076a4322Nothing magic about this shot, but photographer’s prerogative to include.  The nose of the Porsche is in focus while the blur towards the rear of the car and in the foreground and background gives the sensation of speed.  The shot was taken between Turn 2 and 3 at Road Atlanta.

The finish was not as pretty.  The Park Place Porsche ran afoul of the rule for driver times and was demoted from its second place GTD finish to the back of the GTD field.  The team had Balance of Performance objections and made very clear it wouldn’t have elected to run in the race but for prior sponsor and business obligations.   Note the Justice Brothers sticker in front of the left wheel.  The Justice Brothers have been in motorsport for years and have been a very active supporter of all forms of motorsport through their sponsorships of both teams and drivers.

Camera Settings – 1/200 shutter speed, f/5.6, ISO 100, 200mm.

BMW M6 at Turn 3 – Rear View

076a4233The first full season of BMW M6 has been bit of a struggle in the GTLM class.   There are plenty of debates whether a larger car like the M6 is truly has a home within a GT sportscar class, but BWM certainly has a proud tradition of sportscar racing.  Rumors persist that the driving line-up is due for a shakeup and the car is due for a revision in 2018 with GTE regulation changes and a new LeMans initiative.

Regardless, the M6 car still cuts a distinctive silhouette.  The quick and violent transition over Turn 3 gives the photographer situated from the outside of the track a good look at the stability of each car through the turn.  Some cars leap over the curbs and other cars carefully cut around them.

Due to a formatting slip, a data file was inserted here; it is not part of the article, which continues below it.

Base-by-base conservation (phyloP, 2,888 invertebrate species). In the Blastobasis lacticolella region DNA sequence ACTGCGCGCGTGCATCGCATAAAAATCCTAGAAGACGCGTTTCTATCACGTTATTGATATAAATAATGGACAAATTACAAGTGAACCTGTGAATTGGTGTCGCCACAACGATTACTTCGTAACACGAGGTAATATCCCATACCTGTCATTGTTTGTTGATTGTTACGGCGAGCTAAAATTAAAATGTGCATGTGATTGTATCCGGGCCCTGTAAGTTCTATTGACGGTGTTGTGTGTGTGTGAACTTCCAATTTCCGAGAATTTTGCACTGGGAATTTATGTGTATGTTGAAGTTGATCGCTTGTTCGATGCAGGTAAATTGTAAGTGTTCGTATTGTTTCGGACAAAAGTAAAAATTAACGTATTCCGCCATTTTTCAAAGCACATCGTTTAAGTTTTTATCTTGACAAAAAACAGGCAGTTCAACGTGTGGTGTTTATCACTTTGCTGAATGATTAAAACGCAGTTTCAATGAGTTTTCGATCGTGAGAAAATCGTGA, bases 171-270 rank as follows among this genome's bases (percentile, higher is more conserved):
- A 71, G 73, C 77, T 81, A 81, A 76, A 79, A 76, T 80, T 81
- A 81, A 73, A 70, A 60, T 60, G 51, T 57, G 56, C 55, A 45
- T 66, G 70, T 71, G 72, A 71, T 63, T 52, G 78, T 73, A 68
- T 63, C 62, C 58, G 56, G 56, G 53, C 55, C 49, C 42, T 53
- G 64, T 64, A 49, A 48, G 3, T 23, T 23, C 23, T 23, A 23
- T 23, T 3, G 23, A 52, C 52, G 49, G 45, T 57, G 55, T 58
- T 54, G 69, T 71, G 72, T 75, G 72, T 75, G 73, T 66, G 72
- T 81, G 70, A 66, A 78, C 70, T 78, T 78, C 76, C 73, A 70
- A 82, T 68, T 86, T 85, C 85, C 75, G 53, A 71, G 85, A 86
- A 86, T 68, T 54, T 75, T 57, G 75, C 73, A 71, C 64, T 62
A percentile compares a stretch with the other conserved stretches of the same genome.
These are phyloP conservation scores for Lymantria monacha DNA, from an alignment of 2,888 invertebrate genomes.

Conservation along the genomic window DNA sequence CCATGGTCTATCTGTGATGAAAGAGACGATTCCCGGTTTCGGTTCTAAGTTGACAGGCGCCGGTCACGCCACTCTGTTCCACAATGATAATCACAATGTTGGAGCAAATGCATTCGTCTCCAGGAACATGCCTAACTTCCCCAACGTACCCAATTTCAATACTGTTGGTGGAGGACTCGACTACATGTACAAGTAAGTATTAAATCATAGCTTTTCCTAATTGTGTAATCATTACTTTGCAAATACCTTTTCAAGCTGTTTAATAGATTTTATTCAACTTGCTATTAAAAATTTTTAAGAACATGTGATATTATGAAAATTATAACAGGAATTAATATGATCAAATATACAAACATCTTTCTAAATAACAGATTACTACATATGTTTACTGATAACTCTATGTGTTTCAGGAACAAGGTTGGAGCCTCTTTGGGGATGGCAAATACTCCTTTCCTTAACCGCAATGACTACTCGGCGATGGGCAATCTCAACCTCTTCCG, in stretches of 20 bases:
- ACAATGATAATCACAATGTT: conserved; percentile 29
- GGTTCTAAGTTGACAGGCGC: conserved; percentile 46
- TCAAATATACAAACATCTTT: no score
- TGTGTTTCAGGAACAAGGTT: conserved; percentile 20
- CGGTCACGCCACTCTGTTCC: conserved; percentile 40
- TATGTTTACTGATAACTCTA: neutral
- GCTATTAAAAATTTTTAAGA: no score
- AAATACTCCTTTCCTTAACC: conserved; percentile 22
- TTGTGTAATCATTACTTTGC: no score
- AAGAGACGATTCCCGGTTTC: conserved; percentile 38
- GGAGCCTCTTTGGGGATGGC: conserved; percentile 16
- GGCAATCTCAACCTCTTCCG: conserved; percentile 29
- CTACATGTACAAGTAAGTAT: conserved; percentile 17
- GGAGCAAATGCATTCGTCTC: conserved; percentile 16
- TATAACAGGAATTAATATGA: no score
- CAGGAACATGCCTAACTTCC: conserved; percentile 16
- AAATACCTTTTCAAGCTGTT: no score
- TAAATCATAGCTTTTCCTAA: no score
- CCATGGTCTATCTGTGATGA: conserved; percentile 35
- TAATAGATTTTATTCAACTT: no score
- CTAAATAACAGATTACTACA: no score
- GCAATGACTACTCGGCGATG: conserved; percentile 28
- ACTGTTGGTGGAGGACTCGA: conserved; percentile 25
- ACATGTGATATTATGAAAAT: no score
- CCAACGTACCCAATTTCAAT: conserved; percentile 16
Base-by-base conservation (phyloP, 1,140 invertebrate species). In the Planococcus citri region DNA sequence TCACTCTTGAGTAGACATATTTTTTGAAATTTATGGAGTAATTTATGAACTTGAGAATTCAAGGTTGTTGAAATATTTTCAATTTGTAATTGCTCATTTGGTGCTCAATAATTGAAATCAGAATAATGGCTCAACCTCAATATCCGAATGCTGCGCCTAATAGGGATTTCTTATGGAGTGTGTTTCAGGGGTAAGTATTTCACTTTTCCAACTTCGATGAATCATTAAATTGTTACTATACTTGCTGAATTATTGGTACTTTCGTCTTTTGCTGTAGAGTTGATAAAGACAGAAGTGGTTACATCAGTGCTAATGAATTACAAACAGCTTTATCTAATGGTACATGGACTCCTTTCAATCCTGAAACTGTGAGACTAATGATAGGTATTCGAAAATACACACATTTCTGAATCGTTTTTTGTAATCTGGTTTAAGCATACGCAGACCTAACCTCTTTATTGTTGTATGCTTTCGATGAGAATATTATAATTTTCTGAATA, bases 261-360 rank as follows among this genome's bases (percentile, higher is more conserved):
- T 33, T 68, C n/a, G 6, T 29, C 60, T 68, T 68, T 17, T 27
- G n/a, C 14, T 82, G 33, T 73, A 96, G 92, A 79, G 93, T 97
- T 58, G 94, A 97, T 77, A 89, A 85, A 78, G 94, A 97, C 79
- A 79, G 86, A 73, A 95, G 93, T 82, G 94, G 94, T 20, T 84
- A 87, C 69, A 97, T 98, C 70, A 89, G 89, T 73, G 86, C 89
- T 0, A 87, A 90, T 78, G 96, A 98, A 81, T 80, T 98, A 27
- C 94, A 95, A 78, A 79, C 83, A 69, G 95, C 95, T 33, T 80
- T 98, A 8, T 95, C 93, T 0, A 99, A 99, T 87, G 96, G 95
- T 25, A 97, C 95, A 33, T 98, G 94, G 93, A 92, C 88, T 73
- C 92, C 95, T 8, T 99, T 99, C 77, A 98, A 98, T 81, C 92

This shot of the #25 BMW M6 isn’t terribly dramatic.  It doesn’t show a wheel in the air or a car out of control.  A close look at the left rear, however, shows the amount of body roll and stress imposed on the left side of the car mid-corner.   The car compresses and slides through the corner as it sets up for the run downhill through the esses.

Unfortunately, the BMW team did not have a good Petit Le Mans.  The #100 car suffered from early contact and an alternator problem.  The #25 car retired with two hours to go with steering rack problems.

Camera Settings – 1/800 shutter speed, f/5.6, ISO 100, 420mm.

Risi Ferrari Wins GTLM

076a3856In January 2016, the Risi Ferrari team barely beat the clock and took delivery of their brand new 488 GTLM race car at the Rolex 24 at Daytona.  After some shakedown laps, the car was delivered directly to the track via Miami and did its first laps on US soil in the first Rolex 24 practice session.  The team ran very well with the debut of the 488 at Daytona but fell short after damage to the rear diffuser cost the team time to repair.  A lack of spares caused them to run the final six hours without a rear diffuser.  In such a tight class, the deficit was too much to overcome.

A GTLM victory at the Petit Le Mans was the teams’ first win in almost two years and the car was dominant.  It was near or at the front for the entire event.  As the solo Ferrari in the GTLM class and running against full factory programs, the Risi program has a lot of fans and followers.

The shot shows the Risi 488 Ferrari about 20 minutes into the race at Road Atlanta at the top of Turn 5.  A very strong driver line-up of Giancarlo Fisichella, James Calado, and Toni Villander is as strong as any in the paddock.

Camera Settings – 1/1000 shutter speed, f/4, ISO 100, 200mm.